Wanderings into the Long Ago

My brain is still fried. Now we’re starting to plan a big move. As in moving all our stuff, two little kids, and two old cranky cats about 2,200 miles away. And finding a place to live, and a school for the kids, and, and. . . .

So, to take my mind off that and all the work piling up that I’m not sure I can get done between packing and traveling, I’ve been web surfing, of course.

Now, Dr. Nokes and Mr. Pyrdum have been entertaining me recently with their humorous (and I don’t mean the Four Humors) medieval bloggery. And of course my old SCA friends and their English country dancing. Somehow the other day I was thinking of all this, and remembering several mentions of the Luttrell Psalter. (Probably at least one from Mr. Pyrdum’s wonderful series, Mmm . . . Marginalia.)

This is an illuminated book of Psalms from 14th-century England. Aside from its overall beauty, it is remarkable for its marginalia: little paintings in all the margins, only some of which seem to relate to the text at hand.

I love this book. It’s like all of my little hobbies and interests got wrapped up in vellum.

First it lulls us into complacency with how people lived:*

Plowing with oxen

Roasting some dinner

Feasting on the dinner**

Stealing some cherries (must remove shoes to climb trees!)

Then we might notice some beautiful renderings of animals:

Proto-Flopsy Bunnies

Huginn and Muninn?***

My, it’s crowded in here. But at least there are dancing ladies to entertain us. Baaa!

No fleas on me!

Proto-Jemima Puddleduck

And then, things start to get a little bit silly:

I am sick (bang!) to death (oof!) of this distaff (ouch!) and spindle! Invent the Great Wheel (aagh!) already!

Early multitasking. Unlike cats, the chickens won’t play with your yarn while you’re spinning in the farmyard, evidently.

Even during the busy harvest season, sometimes you just gotta get funky!

And yet more multitasking.

And then, just when we think those medieval monkish scribe types were just fooling around a little, there are the . . . oddities:

It’s a snail! It’s a bird! I must be high!

All this, and balding too?

You’d be grumpy too if you had a beak like that AND a tentacle on your head.

He’s got a head at both ends, cloven feet, and a swirly skirt. And he’s a damn fine musician!

For a closer look at more amazing images from this book, look here and click on “Turning the Pages” in the right sidebar.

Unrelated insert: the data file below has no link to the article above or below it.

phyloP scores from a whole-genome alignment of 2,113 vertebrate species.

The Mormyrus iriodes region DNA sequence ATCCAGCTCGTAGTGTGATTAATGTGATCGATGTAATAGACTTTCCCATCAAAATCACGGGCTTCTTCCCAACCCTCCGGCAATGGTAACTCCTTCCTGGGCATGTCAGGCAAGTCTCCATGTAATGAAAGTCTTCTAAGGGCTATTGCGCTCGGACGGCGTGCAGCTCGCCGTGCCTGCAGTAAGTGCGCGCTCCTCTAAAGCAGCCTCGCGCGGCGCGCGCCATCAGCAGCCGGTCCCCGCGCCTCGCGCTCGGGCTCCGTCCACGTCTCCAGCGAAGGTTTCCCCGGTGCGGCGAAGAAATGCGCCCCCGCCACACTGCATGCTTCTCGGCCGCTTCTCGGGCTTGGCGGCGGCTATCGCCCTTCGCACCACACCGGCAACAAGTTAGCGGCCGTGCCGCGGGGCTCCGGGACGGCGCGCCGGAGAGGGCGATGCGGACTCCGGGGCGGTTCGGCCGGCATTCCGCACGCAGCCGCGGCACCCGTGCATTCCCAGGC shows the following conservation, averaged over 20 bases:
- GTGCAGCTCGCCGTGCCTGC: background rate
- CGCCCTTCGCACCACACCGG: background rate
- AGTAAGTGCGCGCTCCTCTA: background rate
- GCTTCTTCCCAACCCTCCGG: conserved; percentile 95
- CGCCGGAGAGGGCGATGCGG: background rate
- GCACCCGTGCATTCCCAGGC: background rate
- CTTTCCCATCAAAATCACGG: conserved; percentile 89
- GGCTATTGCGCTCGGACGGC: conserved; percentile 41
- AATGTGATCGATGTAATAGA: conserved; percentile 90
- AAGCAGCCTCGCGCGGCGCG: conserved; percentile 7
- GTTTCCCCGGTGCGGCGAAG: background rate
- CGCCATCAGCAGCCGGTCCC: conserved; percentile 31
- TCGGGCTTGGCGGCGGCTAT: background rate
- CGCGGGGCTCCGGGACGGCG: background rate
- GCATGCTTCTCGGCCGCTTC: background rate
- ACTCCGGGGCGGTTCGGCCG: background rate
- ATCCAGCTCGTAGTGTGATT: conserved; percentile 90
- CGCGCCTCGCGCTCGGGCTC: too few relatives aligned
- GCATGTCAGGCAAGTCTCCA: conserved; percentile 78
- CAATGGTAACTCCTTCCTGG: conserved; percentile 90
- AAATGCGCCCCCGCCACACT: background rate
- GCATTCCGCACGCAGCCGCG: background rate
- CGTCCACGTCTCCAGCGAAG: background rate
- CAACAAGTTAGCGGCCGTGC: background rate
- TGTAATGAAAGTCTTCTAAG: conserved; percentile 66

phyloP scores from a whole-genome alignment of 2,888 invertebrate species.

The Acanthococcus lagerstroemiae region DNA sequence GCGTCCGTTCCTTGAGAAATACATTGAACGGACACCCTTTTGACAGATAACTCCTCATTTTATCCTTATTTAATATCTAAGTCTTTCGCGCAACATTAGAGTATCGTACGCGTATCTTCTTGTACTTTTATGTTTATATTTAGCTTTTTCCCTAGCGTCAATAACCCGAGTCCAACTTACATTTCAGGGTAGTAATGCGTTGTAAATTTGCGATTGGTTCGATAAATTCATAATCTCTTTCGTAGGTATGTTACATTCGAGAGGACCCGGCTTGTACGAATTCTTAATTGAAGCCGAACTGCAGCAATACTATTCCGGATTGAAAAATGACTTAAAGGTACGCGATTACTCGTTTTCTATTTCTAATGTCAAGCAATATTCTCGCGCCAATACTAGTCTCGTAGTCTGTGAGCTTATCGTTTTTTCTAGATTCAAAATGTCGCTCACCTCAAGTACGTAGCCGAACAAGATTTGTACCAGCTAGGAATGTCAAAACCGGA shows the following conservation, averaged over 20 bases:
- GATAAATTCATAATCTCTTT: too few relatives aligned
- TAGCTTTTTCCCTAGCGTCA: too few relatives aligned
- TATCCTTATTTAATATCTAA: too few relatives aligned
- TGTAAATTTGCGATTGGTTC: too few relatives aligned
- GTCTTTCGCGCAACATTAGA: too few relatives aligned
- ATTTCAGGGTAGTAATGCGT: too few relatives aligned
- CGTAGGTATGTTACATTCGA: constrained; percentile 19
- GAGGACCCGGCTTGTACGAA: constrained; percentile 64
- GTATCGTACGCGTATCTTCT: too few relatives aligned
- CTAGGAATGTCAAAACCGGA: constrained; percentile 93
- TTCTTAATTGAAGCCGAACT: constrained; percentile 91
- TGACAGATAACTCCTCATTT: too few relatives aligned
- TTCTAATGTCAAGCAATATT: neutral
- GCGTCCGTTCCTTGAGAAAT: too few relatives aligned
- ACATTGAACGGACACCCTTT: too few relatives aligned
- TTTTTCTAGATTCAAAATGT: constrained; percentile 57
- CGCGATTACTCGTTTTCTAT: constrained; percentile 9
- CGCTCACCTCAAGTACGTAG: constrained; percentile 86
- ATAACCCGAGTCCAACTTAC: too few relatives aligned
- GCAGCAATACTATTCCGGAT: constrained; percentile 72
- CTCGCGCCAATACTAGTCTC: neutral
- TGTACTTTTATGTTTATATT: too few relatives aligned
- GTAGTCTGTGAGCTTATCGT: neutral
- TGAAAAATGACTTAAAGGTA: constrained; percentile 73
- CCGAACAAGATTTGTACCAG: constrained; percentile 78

* * * * *

*The description on the British Library site points out that the images are probably idealized in favor of Lord Luttrell’s worldview. Hence, all the happy peasants.

**Lord Luttrell himself, and family. Note the handy earflaps on his hat! Those medieval nobles were nothing if not practical.

***Extra points if you knew who they were before clicking the link.

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13 Comments

Filed under art, Books, Silliness and Mayhem

13 responses to “Wanderings into the Long Ago

  1. I loved looking at these illustrations! Thanks for sharing them here. That’s pretty exciting about your big upcoming move. I wish you all the best throughout these next busy weeks as you prepare to say goodbye to your current home and community.

  2. These are hilarious. I loved the medieval multi-tasking. Inspiring, no?

  3. That was really fun. Good luck getting to move. Are you going to California?

  4. HA! I got the extra points:-p. I love the woman gettin’ jiggy wit’ it out in the field. I, too, find myself stopping for a little Hammer Time on harvest day. I was just wondering why the woman feeding her chickens was eying that much larger bird so apprehensively. Luckily she has that spindle in her hand to poke him with if it gets up to mischief. I usually just carry a broom around the farm (the roosters can get a bit cheeky now and then).

    Nothing like a little good humored procrastination to keep your mind off what truly needs to be done. Have a good day!

  5. Eve

    Ha ha HA! Great post: the images are fascinating and (mostly) beautiful; and your comments are priceless!

    “You’d be grumpy too if you had a beak like that AND a tentacle on your head.”

    For sure!

  6. I also enjoyed this post immensely. Mostly I came over here to let you know that I have given you a blog award. You can view it and the “rules” over at my place.

  7. I’m glad you all liked this!

    We’re moving to Pocatello, Idaho. Papa got a new job. We’re excited, and very stressed out 🙂

    LisaAnne: Hammer time on harvest day? HAHAHA!

    HMH: Why, thank you. I’ll go check that out.

  8. Holy Smoke! A move! aaah, I have been there too many times to count. Think positive, a move really is the world’s way of making us assess our needs and priorities, and of helping us find new Doors.

    Best of luck.

  9. Yes, and doesn’t she seem much more calm and happy? 🙂

  10. Have you heard about the Luttrell Psalter film project, by the way?

    (If that embedding didn’t work, just go to http://youtube.com/watch?v=z_SeykG9ah4 for that trailer.)

  11. I did come across that, while searching around online for this post. I didn’t look at the videos, though, just the web site. Cool stuff!

    The nice thing is that there is continuity: everyone is from the same culture and period. I like the SCA, but sometimes I think it would be fun to just have 13th-century English garb all together, or whatever you chose. Some internal consistency–I guess it would feel more “authentic” in some way. Or maybe so that I could really go deeper into one thing instead of being attracted by all the cool shiny stuff over 1000 years 🙂

    And of course it helps that in this video they have the wonderful natural scenery, instead of a fluorescent-lighted church hall or Boy Scout campground 🙂

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